The McCain presidential campaign sent absentee ballot request forms to roughly one million Ohio voters. Secretary of State Brunner instructed boards of elections to reject any forms where the voter failed to check a box next to a statement that they are an eligible elector. Voters who received the McCain mailers and had their absentee ballot requests rejected filed suit in the Ohio Supreme Court. The ACLU, together with other voting rights advocates, filed an amicus brief opposing Brunner’s position as one of form over substance. Ohio law requires the request to contain certain information but does not have to be in any specific format.
ACLU v. Brunner
In April 2008, the ACLU of Ohio was victorious in a lawsuit challenging the return to non-notice technology in Ohio. Secretary of State Jennifer Brunner proposed the switch in December 2007, mere months before the March 2008 primary. The ACLU challenged these systems as unconstitutional because without notice, votes, particularly those in African American communities, are uncounted because of mistakes on the ballot. In light of new legislation outlawing the type of non-notice voting technology used in Cuyahoga County, the State filed an agreement not to use any type of non-notice technology.
Read the 02/10/2008 case update.
Read our 01/28/2008 press release announcing the filing of a Motion for Preliminary Injunction.
Read the documents submitted with the Motion.
Read our 01/24/2008 press release.
Read the 01/22/2008 OAEO Statement.
Read our 01/17/2008 press release announcing the lawsuit.
Read the complaint.
Read our 01/03/2008 press release.
Read our 12/27/2007 press release.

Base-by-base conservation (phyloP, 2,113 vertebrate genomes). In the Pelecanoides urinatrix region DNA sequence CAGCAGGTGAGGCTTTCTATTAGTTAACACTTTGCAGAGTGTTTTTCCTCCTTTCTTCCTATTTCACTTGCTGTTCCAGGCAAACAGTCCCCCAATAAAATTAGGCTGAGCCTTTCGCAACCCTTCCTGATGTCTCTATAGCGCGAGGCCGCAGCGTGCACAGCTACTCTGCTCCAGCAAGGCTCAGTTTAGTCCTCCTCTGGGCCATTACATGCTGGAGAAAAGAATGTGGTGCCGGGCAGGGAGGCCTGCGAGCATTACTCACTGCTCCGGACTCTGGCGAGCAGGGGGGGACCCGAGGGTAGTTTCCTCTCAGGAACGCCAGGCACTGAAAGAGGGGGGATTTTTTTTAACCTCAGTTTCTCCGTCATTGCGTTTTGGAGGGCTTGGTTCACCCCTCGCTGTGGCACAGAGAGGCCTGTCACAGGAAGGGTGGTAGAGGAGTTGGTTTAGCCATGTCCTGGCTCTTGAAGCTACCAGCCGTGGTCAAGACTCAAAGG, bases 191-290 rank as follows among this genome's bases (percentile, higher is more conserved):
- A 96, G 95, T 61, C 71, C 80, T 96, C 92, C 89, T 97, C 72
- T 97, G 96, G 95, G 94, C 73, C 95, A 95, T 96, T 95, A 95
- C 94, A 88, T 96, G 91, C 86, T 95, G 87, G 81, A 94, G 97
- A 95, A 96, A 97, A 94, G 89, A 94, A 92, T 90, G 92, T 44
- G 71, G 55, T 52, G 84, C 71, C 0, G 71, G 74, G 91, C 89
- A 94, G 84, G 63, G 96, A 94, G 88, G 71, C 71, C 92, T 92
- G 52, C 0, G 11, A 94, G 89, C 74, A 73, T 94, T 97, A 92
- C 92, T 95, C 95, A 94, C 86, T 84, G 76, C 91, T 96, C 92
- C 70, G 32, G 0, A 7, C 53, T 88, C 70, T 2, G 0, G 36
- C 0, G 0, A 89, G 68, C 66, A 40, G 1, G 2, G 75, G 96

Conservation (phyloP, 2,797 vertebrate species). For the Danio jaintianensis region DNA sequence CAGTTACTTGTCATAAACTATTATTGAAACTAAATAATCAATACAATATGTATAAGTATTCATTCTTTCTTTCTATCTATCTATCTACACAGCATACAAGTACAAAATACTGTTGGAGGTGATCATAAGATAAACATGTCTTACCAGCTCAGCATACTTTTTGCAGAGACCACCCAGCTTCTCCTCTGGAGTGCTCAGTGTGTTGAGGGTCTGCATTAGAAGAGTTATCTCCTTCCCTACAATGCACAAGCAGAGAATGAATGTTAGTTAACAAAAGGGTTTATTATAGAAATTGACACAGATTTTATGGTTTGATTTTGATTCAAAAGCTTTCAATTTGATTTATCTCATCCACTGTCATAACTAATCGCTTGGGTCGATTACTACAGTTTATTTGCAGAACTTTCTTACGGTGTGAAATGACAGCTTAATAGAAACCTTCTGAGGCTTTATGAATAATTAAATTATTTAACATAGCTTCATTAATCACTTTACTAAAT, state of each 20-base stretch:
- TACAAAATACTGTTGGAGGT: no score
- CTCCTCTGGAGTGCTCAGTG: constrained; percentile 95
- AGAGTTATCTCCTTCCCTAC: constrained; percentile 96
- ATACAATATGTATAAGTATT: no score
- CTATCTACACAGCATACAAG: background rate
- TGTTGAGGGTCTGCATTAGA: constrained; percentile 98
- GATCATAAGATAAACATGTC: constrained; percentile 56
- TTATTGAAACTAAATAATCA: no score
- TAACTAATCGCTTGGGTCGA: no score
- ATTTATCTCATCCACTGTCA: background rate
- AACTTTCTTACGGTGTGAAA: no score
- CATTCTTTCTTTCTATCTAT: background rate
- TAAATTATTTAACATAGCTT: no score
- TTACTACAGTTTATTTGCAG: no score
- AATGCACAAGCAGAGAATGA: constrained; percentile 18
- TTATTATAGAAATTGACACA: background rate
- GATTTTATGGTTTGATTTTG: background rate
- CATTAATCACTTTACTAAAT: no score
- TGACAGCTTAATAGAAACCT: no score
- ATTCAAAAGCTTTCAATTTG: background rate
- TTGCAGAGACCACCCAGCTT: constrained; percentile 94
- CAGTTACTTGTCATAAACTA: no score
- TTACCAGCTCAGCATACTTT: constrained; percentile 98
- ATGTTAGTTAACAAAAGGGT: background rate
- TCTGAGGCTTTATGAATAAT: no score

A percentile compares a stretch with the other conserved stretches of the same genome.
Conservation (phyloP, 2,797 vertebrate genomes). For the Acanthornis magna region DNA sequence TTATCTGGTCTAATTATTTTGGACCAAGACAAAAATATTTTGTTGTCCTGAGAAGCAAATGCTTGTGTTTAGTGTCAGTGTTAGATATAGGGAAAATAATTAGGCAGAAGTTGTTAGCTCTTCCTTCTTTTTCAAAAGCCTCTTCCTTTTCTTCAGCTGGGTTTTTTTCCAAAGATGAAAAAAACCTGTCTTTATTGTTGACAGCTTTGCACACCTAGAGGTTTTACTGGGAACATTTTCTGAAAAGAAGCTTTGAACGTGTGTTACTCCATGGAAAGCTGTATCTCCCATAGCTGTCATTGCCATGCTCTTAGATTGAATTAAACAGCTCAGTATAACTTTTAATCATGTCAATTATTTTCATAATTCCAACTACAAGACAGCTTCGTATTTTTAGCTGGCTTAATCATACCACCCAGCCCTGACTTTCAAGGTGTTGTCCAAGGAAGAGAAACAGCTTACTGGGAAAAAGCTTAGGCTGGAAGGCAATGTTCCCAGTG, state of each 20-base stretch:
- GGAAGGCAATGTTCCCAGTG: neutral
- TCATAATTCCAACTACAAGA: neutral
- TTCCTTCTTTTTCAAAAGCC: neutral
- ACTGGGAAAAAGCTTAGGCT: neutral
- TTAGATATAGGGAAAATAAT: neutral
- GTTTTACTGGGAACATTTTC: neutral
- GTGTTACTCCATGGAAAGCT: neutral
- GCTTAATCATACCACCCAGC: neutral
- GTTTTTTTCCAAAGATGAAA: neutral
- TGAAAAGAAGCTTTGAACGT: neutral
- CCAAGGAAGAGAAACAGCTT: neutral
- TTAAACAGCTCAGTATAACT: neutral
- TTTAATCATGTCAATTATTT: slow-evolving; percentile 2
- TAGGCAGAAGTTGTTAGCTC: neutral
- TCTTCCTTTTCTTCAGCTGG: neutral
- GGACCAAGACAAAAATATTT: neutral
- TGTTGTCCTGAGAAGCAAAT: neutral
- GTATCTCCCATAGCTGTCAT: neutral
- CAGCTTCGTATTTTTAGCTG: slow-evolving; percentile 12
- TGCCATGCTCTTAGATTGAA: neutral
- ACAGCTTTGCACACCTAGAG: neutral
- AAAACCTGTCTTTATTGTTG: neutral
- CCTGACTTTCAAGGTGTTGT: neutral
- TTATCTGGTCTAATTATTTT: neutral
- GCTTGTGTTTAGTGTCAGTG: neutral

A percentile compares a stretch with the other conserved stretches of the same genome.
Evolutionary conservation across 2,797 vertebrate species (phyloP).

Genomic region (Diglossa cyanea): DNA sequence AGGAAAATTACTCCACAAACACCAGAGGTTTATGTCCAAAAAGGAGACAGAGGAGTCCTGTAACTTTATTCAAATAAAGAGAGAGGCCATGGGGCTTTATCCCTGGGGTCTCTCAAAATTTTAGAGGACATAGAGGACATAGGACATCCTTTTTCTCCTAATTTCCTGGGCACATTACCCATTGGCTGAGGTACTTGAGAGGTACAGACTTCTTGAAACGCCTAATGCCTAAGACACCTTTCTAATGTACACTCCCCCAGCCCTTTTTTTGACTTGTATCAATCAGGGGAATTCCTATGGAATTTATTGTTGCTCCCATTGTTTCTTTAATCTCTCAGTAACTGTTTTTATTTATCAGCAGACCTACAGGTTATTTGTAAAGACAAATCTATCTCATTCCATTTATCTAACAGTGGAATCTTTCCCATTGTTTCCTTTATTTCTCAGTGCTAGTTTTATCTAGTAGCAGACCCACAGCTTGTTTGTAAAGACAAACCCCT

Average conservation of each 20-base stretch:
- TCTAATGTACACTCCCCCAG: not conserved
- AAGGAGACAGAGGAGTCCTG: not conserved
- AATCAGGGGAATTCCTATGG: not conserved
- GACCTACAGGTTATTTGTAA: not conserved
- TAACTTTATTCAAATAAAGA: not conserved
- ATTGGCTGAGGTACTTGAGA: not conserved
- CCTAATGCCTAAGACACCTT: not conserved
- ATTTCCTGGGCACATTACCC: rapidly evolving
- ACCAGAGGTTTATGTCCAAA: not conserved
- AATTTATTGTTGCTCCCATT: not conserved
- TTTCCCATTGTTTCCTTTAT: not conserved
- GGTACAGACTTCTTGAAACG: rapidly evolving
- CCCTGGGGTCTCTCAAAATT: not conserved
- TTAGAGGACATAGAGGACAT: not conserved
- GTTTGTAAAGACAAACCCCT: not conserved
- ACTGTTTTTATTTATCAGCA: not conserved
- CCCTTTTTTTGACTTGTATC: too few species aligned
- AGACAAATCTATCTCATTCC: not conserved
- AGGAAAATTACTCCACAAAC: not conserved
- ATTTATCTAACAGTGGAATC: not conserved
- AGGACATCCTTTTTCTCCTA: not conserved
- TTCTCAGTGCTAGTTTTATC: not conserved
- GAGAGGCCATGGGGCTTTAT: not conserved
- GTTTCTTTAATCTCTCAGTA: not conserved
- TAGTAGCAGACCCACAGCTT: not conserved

Read our 12/17/2007 press release.
Read the letter presented to the Cuyahoga Board of County Commissioners at their January 3, 2008 meeting.
Read the ACLU of Ohio’s December 27, 2007 letter to the Cuyahoga County Board of Elections and Secretary of State Brunner.
Read the December 17, 2007 testimony provided by ACLU of Ohio Board Member Daniel Tokaji.
Read the December 10, 2007 letter the national ACLU Voting Rights Project sent to Secretary of State Brunner and the Cuyahoga County Board of Elections.
Boustani v. Blackwell
On October 4, 2006, the ACLU of Ohio and other voting rights groups prevailed in this important lawsuit. The groups challenged a provision that would have allowed poll workers to inquire if a voter is a naturalized citizen and require those voters to provide proof that they were naturalized. The law singled out one group of U.S. citizens and placed an unfair burden on them to cast their ballot.
Read the 08.29.06 press release.
Read the 02.01.06 press release.
Read the court decision.
Read the court opinion and order.
Stewart v. Blackwell
The ACLU sued the State of Ohio after the 2000 presidential election exposed several constitutional and statutory violations in the process by which elections were conducted in several Ohio counties. Disparities between punch-card and optical scanning and/or touch screen systems arbitrarily deprived voters of the equal protection of the law and the right to due process. Statistics show that voters in counties that use punch-card systems are more likely to be African-American and/or indigent.
Read the 04.21.06 press release.
Read the 12.05.05 press release.
Read the 07.23.04 press release.
Read the 10.10.02 press release.
Read the complaint.